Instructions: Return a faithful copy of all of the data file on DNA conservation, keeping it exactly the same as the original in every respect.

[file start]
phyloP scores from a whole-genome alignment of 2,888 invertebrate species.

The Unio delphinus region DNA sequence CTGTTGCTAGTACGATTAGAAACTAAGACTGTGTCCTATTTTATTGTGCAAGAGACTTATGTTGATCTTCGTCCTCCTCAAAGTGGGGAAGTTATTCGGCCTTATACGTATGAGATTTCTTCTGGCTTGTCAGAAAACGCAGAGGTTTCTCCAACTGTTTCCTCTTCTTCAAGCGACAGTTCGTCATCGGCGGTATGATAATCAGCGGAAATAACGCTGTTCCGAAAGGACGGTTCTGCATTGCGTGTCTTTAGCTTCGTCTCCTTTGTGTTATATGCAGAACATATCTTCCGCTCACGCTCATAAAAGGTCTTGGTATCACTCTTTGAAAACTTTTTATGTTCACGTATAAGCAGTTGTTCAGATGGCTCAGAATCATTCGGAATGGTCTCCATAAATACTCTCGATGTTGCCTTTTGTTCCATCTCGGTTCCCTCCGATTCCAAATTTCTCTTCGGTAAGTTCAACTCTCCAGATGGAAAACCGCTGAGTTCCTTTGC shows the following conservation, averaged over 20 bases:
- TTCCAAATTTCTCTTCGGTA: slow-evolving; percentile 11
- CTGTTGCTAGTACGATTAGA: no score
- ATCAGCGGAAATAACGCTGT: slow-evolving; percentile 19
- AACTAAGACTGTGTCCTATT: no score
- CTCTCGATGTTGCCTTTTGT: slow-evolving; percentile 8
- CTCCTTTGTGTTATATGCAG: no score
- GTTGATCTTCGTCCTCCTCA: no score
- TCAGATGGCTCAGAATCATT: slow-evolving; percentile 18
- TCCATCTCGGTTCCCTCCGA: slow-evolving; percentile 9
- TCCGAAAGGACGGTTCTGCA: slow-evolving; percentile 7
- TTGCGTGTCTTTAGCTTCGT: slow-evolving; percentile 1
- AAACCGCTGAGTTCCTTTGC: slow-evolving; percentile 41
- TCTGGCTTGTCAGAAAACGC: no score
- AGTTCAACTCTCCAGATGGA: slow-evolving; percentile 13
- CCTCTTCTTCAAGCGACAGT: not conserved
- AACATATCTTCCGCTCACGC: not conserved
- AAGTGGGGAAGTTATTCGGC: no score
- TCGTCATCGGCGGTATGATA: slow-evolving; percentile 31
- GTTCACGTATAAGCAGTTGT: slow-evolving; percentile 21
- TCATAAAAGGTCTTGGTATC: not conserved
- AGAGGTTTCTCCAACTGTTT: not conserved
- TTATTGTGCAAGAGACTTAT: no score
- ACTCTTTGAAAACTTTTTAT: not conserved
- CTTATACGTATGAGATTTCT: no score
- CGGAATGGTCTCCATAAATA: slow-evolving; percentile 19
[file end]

phyloP scores from a whole-genome alignment of 2,888 invertebrate species.

The Unio delphinus region DNA sequence CTGTTGCTAGTACGATTAGAAACTAAGACTGTGTCCTATTTTATTGTGCAAGAGACTTATGTTGATCTTCGTCCTCCTCAAAGTGGGGAAGTTATTCGGCCTTATACGTATGAGATTTCTTCTGGCTTGTCAGAAAACGCAGAGGTTTCTCCAACTGTTTCCTCTTCTTCAAGCGACAGTTCGTCATCGGCGGTATGATAATCAGCGGAAATAACGCTGTTCCGAAAGGACGGTTCTGCATTGCGTGTCTTTAGCTTCGTCTCCTTTGTGTTATATGCAGAACATATCTTCCGCTCACGCTCATAAAAGGTCTTGGTATCACTCTTTGAAAACTTTTTATGTTCACGTATAAGCAGTTGTTCAGATGGCTCAGAATCATTCGGAATGGTCTCCATAAATACTCTCGATGTTGCCTTTTGTTCCATCTCGGTTCCCTCCGATTCCAAATTTCTCTTCGGTAAGTTCAACTCTCCAGATGGAAAACCGCTGAGTTCCTTTGC shows the following conservation, averaged over 20 bases:
- TTCCAAATTTCTCTTCGGTA: slow-evolving; percentile 11
- CTGTTGCTAGTACGATTAGA: no score
- ATCAGCGGAAATAACGCTGT: slow-evolving; percentile 19
- AACTAAGACTGTGTCCTATT: no score
- CTCTCGATGTTGCCTTTTGT: slow-evolving; percentile 8
- CTCCTTTGTGTTATATGCAG: no score
- GTTGATCTTCGTCCTCCTCA: no score
- TCAGATGGCTCAGAATCATT: slow-evolving; percentile 18
- TCCATCTCGGTTCCCTCCGA: slow-evolving; percentile 9
- TCCGAAAGGACGGTTCTGCA: slow-evolving; percentile 7
- TTGCGTGTCTTTAGCTTCGT: slow-evolving; percentile 1
- AAACCGCTGAGTTCCTTTGC: slow-evolving; percentile 41
- TCTGGCTTGTCAGAAAACGC: no score
- AGTTCAACTCTCCAGATGGA: slow-evolving; percentile 13
- CCTCTTCTTCAAGCGACAGT: not conserved
- AACATATCTTCCGCTCACGC: not conserved
- AAGTGGGGAAGTTATTCGGC: no score
- TCGTCATCGGCGGTATGATA: slow-evolving; percentile 31
- GTTCACGTATAAGCAGTTGT: slow-evolving; percentile 21
- TCATAAAAGGTCTTGGTATC: not conserved
- AGAGGTTTCTCCAACTGTTT: not conserved
- TTATTGTGCAAGAGACTTAT: no score
- ACTCTTTGAAAACTTTTTAT: not conserved
- CTTATACGTATGAGATTTCT: no score
- CGGAATGGTCTCCATAAATA: slow-evolving; percentile 19